On Poetic Natures - In Conversation with Juan Arabia

On Poetic Natures - In Conversation with Juan Arabia

Micaela Brinsley

Exchanges with Juan Arabia

Dear Juan Arabia,

My name is Micaela Brinsley. Nacho Oliden, who I believe you know and have worked with before, introduced me to your work as a poet, translator, scholar and editor. I'm wondering if you would be willing to speak to me (virtually) about your work.

If this sounds like something you would be interested in making time for, I would love to speak with you about how you balance all parts of your creative life and manage their distinctions and similarities in your mind. Are there moments where they bleed into each other? How do you make choices about what form of writing you wish to engage in at any one time? Over the course of the last year and a half, what new forms, if any, have you been turning to for solace? In addition, does the form you're working within inform your interests and sensibilities at any given moment?

Please let me know if this sounds like something you'd be interested in doing. If it does, please let me know what days and times work best with your schedule so we can arrange a time to talk.

I hope to hear back from you soon.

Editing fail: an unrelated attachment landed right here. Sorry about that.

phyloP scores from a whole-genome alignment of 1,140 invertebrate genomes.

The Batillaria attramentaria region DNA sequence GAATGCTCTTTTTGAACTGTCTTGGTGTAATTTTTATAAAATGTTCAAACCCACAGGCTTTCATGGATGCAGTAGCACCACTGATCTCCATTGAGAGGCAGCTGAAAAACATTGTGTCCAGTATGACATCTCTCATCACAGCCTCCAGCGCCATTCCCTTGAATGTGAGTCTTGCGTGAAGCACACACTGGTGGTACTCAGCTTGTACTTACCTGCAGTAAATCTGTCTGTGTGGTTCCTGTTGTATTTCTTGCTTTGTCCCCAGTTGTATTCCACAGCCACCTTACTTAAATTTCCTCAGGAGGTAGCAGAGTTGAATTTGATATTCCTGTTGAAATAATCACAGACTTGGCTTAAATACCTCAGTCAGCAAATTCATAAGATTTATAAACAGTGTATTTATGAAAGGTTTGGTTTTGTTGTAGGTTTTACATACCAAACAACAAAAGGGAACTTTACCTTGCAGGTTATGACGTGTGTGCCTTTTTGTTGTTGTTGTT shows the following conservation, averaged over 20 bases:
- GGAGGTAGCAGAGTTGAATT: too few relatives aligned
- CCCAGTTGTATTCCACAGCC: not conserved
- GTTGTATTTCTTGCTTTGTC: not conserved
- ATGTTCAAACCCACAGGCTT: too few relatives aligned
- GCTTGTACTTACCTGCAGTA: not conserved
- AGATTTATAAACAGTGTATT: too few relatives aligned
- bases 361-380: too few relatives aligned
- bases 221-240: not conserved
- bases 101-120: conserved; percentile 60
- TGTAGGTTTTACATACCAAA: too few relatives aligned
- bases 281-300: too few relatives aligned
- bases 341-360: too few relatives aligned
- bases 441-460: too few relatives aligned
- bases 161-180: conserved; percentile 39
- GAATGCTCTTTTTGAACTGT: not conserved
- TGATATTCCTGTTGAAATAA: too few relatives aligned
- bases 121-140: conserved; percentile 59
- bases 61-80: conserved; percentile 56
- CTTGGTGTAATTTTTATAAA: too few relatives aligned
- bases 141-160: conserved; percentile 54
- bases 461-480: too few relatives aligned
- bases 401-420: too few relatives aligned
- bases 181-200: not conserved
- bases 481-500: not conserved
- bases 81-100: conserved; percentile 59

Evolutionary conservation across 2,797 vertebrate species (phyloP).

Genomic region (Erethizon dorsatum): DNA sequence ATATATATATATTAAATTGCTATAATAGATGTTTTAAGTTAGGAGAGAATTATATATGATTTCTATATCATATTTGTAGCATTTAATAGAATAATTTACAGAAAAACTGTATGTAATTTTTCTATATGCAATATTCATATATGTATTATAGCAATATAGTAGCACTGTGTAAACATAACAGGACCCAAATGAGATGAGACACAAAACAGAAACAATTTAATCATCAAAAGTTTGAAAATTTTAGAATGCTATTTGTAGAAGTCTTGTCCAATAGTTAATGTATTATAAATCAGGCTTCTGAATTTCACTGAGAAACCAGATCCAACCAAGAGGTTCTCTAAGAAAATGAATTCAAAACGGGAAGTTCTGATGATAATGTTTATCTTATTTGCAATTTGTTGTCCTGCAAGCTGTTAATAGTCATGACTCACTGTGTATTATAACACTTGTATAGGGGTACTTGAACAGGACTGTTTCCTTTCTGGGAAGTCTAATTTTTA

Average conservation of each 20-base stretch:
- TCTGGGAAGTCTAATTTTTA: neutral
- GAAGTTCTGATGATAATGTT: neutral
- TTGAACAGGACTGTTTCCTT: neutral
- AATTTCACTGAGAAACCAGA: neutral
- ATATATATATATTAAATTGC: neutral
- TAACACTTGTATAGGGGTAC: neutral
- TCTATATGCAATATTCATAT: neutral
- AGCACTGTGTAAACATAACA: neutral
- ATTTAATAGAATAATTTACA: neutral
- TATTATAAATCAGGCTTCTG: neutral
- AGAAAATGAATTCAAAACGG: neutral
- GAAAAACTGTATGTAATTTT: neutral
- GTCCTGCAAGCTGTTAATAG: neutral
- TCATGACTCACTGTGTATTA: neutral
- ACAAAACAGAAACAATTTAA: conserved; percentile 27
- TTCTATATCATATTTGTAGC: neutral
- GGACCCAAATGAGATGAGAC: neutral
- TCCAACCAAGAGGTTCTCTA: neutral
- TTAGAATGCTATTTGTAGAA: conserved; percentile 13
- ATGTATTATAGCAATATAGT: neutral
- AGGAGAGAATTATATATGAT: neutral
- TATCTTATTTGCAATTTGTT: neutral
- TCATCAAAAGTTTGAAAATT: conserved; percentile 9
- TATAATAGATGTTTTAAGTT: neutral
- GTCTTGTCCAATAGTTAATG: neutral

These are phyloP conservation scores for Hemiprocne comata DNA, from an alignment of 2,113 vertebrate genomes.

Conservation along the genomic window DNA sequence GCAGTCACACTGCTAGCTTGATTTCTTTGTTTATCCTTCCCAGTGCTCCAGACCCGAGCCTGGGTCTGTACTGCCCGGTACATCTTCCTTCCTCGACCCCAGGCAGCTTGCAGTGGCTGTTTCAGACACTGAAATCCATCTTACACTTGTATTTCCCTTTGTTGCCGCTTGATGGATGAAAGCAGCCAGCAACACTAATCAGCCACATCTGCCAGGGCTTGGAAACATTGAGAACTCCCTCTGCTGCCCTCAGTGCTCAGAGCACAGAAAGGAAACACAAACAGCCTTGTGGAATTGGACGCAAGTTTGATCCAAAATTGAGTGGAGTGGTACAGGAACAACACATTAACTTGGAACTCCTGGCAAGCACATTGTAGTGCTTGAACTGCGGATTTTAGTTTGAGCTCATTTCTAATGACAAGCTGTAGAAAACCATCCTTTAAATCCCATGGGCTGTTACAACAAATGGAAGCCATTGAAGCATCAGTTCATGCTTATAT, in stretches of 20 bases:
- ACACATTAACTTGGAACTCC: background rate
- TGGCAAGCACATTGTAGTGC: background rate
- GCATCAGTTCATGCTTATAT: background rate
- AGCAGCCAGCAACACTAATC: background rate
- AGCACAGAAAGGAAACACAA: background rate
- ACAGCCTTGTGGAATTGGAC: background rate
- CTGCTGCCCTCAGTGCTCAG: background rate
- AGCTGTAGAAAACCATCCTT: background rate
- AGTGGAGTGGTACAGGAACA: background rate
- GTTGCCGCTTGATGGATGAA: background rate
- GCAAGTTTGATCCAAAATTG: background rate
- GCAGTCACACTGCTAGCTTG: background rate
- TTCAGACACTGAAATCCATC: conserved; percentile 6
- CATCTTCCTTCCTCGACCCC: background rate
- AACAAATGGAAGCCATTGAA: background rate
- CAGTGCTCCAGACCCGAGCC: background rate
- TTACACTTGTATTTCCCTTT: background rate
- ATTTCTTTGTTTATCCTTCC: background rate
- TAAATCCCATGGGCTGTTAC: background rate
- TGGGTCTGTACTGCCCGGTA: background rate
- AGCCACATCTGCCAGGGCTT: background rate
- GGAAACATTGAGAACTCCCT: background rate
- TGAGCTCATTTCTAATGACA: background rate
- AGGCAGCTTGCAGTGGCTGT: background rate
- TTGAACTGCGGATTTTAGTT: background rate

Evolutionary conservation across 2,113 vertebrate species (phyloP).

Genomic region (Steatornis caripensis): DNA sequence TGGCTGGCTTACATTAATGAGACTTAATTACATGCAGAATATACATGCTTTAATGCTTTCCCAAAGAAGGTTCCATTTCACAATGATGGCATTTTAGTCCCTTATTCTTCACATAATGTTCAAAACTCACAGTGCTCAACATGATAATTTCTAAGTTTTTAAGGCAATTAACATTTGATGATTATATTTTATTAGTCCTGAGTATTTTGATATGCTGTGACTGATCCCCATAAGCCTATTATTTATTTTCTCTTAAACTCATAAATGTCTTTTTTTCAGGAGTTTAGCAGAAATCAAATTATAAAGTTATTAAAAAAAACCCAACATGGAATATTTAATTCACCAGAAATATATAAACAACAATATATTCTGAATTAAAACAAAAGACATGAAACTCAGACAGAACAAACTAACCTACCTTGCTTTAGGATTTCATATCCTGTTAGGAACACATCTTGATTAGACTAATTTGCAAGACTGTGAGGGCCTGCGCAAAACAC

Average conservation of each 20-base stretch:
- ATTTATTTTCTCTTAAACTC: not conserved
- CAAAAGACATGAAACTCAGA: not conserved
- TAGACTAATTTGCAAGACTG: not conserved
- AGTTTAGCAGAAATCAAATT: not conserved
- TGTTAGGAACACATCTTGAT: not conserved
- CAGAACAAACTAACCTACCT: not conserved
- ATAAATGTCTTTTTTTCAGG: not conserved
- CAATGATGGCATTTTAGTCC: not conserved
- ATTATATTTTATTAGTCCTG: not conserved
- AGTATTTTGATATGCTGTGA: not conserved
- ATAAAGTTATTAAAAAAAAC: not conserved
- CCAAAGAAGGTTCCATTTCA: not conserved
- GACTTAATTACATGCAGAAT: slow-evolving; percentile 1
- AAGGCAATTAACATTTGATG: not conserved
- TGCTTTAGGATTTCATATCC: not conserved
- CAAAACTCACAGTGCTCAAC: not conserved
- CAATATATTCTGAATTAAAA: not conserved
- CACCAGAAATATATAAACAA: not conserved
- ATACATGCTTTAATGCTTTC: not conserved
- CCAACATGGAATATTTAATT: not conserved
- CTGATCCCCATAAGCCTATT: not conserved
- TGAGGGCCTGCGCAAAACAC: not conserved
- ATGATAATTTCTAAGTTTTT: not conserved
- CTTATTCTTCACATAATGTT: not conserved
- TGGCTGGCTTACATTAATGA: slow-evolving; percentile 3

Warm regards,

Micaela Brinsley


Dear Micaela,

Thank you very much for your email and for your interest.

Of course, we can talk whenever you want. What day and time is best for you?

I will try to answer these questions that you have sent me. If you want to send others, I am waiting here.

How do you balance all parts of your creative life and manage their distinctions and similarities in your mind? Are there moments where they bleed into each other?

I think there are not many distinctions, because basically I dedicate myself to poetry all day: when I am not reading, I am translating or writing criticism about poetry. Although the moment where everything seems to converge as a sedimented flux, as a process of synthesis, where everything comes together (including my own life and experience), is in my own poetic work.